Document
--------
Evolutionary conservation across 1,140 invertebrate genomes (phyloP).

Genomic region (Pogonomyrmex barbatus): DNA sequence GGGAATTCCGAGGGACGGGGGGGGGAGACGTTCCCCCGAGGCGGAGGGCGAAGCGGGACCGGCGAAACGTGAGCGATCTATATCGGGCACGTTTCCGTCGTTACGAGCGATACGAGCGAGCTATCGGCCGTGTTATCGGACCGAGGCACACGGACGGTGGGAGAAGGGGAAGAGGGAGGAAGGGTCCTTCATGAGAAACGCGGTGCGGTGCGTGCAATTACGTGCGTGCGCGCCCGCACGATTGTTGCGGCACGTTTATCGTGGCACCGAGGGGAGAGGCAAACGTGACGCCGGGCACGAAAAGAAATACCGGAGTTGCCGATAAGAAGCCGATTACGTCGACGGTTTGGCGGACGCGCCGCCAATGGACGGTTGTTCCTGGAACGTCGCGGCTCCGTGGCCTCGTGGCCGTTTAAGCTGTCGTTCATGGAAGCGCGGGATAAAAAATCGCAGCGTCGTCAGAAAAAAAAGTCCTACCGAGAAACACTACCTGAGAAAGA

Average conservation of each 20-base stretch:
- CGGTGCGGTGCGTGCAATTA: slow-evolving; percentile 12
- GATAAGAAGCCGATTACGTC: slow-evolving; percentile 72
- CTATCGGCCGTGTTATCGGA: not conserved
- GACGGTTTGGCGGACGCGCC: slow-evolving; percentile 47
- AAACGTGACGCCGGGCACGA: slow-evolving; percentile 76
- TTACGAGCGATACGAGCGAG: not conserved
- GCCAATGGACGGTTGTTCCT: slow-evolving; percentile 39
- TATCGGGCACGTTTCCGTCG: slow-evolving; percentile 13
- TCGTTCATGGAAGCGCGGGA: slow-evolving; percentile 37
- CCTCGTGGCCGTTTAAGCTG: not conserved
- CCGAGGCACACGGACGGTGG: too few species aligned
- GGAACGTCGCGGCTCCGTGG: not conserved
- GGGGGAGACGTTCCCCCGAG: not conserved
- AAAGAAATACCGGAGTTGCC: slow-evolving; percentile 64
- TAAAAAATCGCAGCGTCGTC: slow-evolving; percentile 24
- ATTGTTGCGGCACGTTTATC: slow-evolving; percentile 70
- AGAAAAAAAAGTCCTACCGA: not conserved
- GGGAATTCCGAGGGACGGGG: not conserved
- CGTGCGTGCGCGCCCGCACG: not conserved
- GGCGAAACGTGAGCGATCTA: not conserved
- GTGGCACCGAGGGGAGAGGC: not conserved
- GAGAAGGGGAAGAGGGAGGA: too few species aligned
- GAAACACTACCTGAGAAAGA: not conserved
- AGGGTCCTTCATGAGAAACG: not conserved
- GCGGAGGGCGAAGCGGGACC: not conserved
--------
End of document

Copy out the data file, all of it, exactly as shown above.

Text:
Evolutionary conservation across 1,140 invertebrate genomes (phyloP).

Genomic region (Pogonomyrmex barbatus): DNA sequence GGGAATTCCGAGGGACGGGGGGGGGAGACGTTCCCCCGAGGCGGAGGGCGAAGCGGGACCGGCGAAACGTGAGCGATCTATATCGGGCACGTTTCCGTCGTTACGAGCGATACGAGCGAGCTATCGGCCGTGTTATCGGACCGAGGCACACGGACGGTGGGAGAAGGGGAAGAGGGAGGAAGGGTCCTTCATGAGAAACGCGGTGCGGTGCGTGCAATTACGTGCGTGCGCGCCCGCACGATTGTTGCGGCACGTTTATCGTGGCACCGAGGGGAGAGGCAAACGTGACGCCGGGCACGAAAAGAAATACCGGAGTTGCCGATAAGAAGCCGATTACGTCGACGGTTTGGCGGACGCGCCGCCAATGGACGGTTGTTCCTGGAACGTCGCGGCTCCGTGGCCTCGTGGCCGTTTAAGCTGTCGTTCATGGAAGCGCGGGATAAAAAATCGCAGCGTCGTCAGAAAAAAAAGTCCTACCGAGAAACACTACCTGAGAAAGA

Average conservation of each 20-base stretch:
- CGGTGCGGTGCGTGCAATTA: slow-evolving; percentile 12
- GATAAGAAGCCGATTACGTC: slow-evolving; percentile 72
- CTATCGGCCGTGTTATCGGA: not conserved
- GACGGTTTGGCGGACGCGCC: slow-evolving; percentile 47
- AAACGTGACGCCGGGCACGA: slow-evolving; percentile 76
- TTACGAGCGATACGAGCGAG: not conserved
- GCCAATGGACGGTTGTTCCT: slow-evolving; percentile 39
- TATCGGGCACGTTTCCGTCG: slow-evolving; percentile 13
- TCGTTCATGGAAGCGCGGGA: slow-evolving; percentile 37
- CCTCGTGGCCGTTTAAGCTG: not conserved
- CCGAGGCACACGGACGGTGG: too few species aligned
- GGAACGTCGCGGCTCCGTGG: not conserved
- GGGGGAGACGTTCCCCCGAG: not conserved
- AAAGAAATACCGGAGTTGCC: slow-evolving; percentile 64
- TAAAAAATCGCAGCGTCGTC: slow-evolving; percentile 24
- ATTGTTGCGGCACGTTTATC: slow-evolving; percentile 70
- AGAAAAAAAAGTCCTACCGA: not conserved
- GGGAATTCCGAGGGACGGGG: not conserved
- CGTGCGTGCGCGCCCGCACG: not conserved
- GGCGAAACGTGAGCGATCTA: not conserved
- GTGGCACCGAGGGGAGAGGC: not conserved
- GAGAAGGGGAAGAGGGAGGA: too few species aligned
- GAAACACTACCTGAGAAAGA: not conserved
- AGGGTCCTTCATGAGAAACG: not conserved
- GCGGAGGGCGAAGCGGGACC: not conserved